By Nick McVey
Big 12 Campus Correspondent
A stronger, calmer Crystal Nelson is leading the No. 6 Iowa State women’s cross country team this season. The Cyclone junior is taking a more disciplined approach to racing than in recent years, with a renewed focus on staying patient.
A native of Winchester, Virginia, Nelson has become a national frontrunner, surprising the nation with an individual title at a talent-packed Wisconsin Adidas Invitational and garnering USTFCCCA, Big 12 and Flotrack Runner of the Week recognition. For an encore, she took the Big 12 individual crown, becoming just the second Cyclone in program history to win the Big 12 title (Betsy Saina, 2012).
The 2013 All-American attributes her recent success to staying calm and in control during the early parts of the race.
“I tend to take races out too fast, so staying patient is a big thing I need to work on,” Nelson said. “I’m learning to have fun with it. Sometimes I get caught up competing, and I just need to let go of it all and have fun.”
Iowa State head coach Andrea Grove-McDonough echoed Nelson’s statement and emphasized the importance of her pack leader staying calm.
“Crystal is very tuned into the vibe around her, as well as everyone else’s mood,” Grove-McDonough said. “This season, her approach has been a lot calmer. She’s the kind of a kid that can get nervous and anxious heading into a race. This fall, she seems to be a lot steadier with everything, which may be because all of us are that way as a team.”
Nelson is also benefitting from having a teammate with her at the front of the pack this season in Katy Moen. Referred to by many as the nation’s best 1-2 punch, Nelson and Moen notched back-to-back top-5 finishes at both the Wisconsin Adidas Invitational and the Roy Griak Invitational before finishing first and second at the Big 12 Championship.
Grove-McDonough has dubbed Moen the team’s field general during the race, keeping the team focused on the race plan out on the course. Moen, a second-team All-American on the track (10,000m), described the benefit to having a teammate up front and her ability to boost Nelson during a race.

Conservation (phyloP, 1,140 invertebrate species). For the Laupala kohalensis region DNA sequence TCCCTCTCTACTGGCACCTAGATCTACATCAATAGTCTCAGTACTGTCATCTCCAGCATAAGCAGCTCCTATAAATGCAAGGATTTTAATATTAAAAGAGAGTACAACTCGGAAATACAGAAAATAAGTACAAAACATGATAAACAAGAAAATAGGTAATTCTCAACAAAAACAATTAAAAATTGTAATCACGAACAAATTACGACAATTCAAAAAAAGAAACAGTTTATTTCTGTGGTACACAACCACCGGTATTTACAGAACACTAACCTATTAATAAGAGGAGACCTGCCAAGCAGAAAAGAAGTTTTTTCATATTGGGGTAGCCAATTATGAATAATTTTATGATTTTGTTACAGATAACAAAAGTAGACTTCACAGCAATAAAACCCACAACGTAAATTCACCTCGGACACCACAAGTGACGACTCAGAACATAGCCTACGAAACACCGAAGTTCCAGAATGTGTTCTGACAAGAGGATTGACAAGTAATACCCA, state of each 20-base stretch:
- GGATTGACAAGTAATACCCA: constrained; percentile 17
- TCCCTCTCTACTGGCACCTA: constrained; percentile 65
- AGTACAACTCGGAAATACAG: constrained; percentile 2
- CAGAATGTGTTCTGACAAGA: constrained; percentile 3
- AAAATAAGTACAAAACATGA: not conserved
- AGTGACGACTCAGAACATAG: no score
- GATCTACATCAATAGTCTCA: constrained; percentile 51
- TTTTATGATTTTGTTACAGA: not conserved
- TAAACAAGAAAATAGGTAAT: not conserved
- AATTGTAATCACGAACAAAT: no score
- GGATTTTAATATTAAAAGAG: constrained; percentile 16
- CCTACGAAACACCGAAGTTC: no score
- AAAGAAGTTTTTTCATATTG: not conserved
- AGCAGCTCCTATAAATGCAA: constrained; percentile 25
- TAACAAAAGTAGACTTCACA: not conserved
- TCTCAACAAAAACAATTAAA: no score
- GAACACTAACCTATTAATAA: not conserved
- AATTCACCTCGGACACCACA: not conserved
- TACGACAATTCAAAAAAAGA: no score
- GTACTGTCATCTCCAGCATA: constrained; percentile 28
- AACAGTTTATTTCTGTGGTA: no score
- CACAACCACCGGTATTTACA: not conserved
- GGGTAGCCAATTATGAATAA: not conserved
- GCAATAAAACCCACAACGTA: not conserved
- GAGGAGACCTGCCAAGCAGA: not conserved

“It’s really nice to have teammates up with you to bounce off of, to gauge how you’re doing and to work with during the race,” Moen said. “When you’re by yourself, you have to be more trusting of your coach and in yourself. I just try to keep her true to the race plan and keep her patient during the early parts of the race.”
Nelson, who has posted top-10 finishes in seven of her last eight races, is definitely thriving with Moen in the lead pack. Moen’s presence only increases her teammate’s comfort level.
“When I’m by myself in a race, I can feel alone,” Nelson said. “I always have competition to push me, but having a teammate there is so much more relaxing. It’s great to have someone there to communicate with.”
Grove-McDonough was quick to note Moen’s ability to keep her teammates calm and collected on the course.
“That presence of Katy and her sense of calm and patience, she gives that off both in practices and in races,” Grove-McDonough said. “She’s always very composed, and I think that helps Crystal because it keeps her that way as well, especially in the early parts of a race.”
Following the Wisconsin meet, Nelson (No. 3) and Moen (No. 11) both rose rapidly in the national rankings, making the Cyclones one of just two programs with two runners ranked in the top 15. The sudden boom in prominence drew interview requests from both local and national media alike. Nelson and Moen are enjoying their time in the limelight, not taking the attention too seriously.
“It’s been crazy,” Nelson said. “I think a lot of people were underestimating our team and even what we could do individually. We’re just having fun with it.”
Grove-McDonough is proud of how her star tandem is handling the attention.
“They’re handling it all very, very well. I sat [Nelson] down after Wisconsin, and told her to just enjoy it, to have fun with it and to not get stressed out about it. Some people work really hard to keep the media away from their athletes, but I believe it’s fun. We’re just trying to have fun with it, both as a team and as individuals.”
Nelson doesn’t consider herself to be an overly superstitious competitor. However, there is one staple in her routine that is not going away any time soon.
“Pretty much the only habit I have is that I always eat oatmeal, a banana with peanut butter and a coffee for breakfast on the day of a race,” Nelson said. “That’s my only ritual.”
Nelson and the Cyclones return to the course Nov. 15 at the NCAA Midwest Regional in Peoria, Illinois. The Iowa State women will be chasing their fifth-consecutive regional title, while Nelson will look to defend her individual crown.